Charlotte-area home sales rose 10 percent in October from a year ago as fewer properties were listed in a market that continues to have tight supply, the Charlotte Regional Realtor Association said Friday.
The average sales price also increased, climbing 3 percent to $210,278, the report that tracks only existing-home sales showed. Compared with September, prices were down 5 percent.
There were 2,831 closings in October, up less than 1 percent from September. It was the 28th month in a row of year-over-year increases in closings for the 18-county region.
But in bad news for buyers, the number of homes for sale fell. The figure sunk to a 5.3-month supply from 6.9 months’ worth a year ago. The association’s president, Eric Locher, said the shortage is slowing down sales and is a “significant” reason for rising home prices.
“That’s just basic economics of supply and demand,” he said.
The dip in inventory gives buyers fewer homes to choose from. It also makes it more likely that potential buyers will face competing bids.
Low inventory has some brokers taking extra steps to find homes for buyers interested in particular neighborhoods. Susan May, with Charlotte-based HM Properties, said she’s been sending letters to homeowners to let them know buyers are interested in their properties – just in case they might be thinking about selling.
“I really don’t have a lot of luck with those,” she said. “But they’re worth a shot.”
Brokers from different companies are telling one another about what their buyers are looking for, in the hopes of connecting them with sellers, she said.
During a visit to Charlotte last month, Lawrence Yun, chief economist for the National Association of Realtors, said U.S. supplies of existing homes for sale are at a 13-year low and inventories of newly built homes are at a 50-year low. Supplies are expected to remain low into next year, he said.
In October, 15,366 homes were listed in the Charlotte region, down 8 percent from a year ago and a decline of 1 percent from September. Locher said it’s likely that some sellers put their houses on the market much earlier in the year because they worried that rising interest rates would scare off buyers.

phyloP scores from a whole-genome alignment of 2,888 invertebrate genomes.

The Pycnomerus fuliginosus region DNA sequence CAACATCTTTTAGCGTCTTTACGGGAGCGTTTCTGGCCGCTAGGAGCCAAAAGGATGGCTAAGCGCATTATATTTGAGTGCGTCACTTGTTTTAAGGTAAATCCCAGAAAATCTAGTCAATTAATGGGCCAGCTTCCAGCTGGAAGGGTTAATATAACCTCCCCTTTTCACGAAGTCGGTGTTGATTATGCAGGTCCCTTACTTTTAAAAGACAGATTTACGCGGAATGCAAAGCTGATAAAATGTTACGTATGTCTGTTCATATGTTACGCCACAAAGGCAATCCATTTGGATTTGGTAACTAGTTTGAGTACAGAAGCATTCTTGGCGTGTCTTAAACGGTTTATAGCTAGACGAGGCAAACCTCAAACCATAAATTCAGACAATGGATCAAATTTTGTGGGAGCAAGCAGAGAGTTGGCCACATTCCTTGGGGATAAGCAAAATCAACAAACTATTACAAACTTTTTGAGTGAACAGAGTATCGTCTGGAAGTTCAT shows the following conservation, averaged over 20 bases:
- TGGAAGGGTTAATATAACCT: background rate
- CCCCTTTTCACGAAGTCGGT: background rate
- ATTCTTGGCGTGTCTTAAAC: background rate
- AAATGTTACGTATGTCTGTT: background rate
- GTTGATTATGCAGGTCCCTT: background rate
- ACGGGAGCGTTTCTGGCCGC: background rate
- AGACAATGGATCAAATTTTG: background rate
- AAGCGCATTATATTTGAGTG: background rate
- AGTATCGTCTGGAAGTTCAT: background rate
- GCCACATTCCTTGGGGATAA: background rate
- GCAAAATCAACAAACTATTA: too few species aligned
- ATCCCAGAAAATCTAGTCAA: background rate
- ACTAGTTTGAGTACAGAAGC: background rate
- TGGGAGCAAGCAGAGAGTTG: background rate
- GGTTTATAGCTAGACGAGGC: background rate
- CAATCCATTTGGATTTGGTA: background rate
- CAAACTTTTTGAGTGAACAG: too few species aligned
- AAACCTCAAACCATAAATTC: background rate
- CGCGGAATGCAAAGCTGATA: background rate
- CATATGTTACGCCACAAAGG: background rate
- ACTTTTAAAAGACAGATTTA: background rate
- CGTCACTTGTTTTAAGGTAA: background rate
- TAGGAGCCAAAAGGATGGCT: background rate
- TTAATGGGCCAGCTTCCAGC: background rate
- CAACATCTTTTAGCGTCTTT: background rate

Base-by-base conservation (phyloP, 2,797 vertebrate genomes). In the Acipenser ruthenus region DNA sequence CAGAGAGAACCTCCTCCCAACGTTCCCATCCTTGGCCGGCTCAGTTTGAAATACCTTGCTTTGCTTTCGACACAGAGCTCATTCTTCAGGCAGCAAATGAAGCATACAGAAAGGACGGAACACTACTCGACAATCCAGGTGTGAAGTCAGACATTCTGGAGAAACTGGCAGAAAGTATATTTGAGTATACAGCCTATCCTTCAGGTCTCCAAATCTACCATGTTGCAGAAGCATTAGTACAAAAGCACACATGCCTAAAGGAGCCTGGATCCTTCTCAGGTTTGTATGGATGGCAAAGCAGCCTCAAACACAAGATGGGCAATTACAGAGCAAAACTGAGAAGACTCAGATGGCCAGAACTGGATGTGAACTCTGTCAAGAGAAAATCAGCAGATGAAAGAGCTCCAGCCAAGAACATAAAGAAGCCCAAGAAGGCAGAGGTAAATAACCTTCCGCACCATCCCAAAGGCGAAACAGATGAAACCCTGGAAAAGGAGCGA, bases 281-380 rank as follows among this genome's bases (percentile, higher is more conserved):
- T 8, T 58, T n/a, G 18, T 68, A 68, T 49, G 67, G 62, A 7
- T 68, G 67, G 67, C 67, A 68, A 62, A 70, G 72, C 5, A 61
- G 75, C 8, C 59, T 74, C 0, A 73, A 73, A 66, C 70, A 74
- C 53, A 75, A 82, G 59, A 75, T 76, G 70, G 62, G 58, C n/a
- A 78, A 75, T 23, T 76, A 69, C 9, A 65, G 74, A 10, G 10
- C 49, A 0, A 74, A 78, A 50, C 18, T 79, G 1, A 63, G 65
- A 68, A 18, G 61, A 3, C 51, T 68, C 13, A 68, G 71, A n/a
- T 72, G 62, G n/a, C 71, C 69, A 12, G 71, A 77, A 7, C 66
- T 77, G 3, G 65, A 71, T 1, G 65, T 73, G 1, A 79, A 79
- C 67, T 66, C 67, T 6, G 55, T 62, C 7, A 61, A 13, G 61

“Every year, this time of year, we’re challenged with inventory,” he said, “but especially this year because we had such a run of sales for the first several months of the year.”
Charlotte-area buyers face added competition for homes. Large, out-of-town investors have been buying up properties in the region to turn them into rentals. A report in September from real estate data firm RealtyTrac showed the investors were responsible for one in five Charlotte-area home purchases from May to July, making the region the second-busiest market in the U.S. for such buyers behind Atlanta.
Buyers in October snapped up homes faster than they did a year ago. For the month, homes took 96 days on average to sell, down from 108 days. Homes sold for 93.9 percent of the original listed price, up from 92.3 percent a year ago.
Locher, the Realtor association president, said the housing market in the region overall favors sellers. Still, sellers can’t “ask what they want and demand what they want,” he said.
The market varies by location, he said. “Buyers have more power in different areas than they do in others.”
Charlotte-area home prices have been rebounding since the depths of the housing market’s downturn. Home prices in the area bottomed out in February 2011, when the average fell to $180,036, according to an Observer review of Charlotte Regional Realtor Association data. Since then, prices hit a high of $239,284 in June.
Real estate data company CoreLogic said Tuesday that home price gains in Charlotte and nationwide have slowed in recent months. The Charlotte area saw a 0.1 drop in home prices in September from August, according to the report. Prices in the Charlotte area have returned to levels not seen since September 2008, but they remain below highs hit in the summer of 2007.
Rising mortgage rates are said to be slowing home purchases. The National Association of Realtors cited that as a factor in a report last week that said pending U.S. home sales declined for the fourth consecutive month in September. Higher home prices were also blamed.
Roberts: 704-358-5248; Twitter: @DeonERoberts
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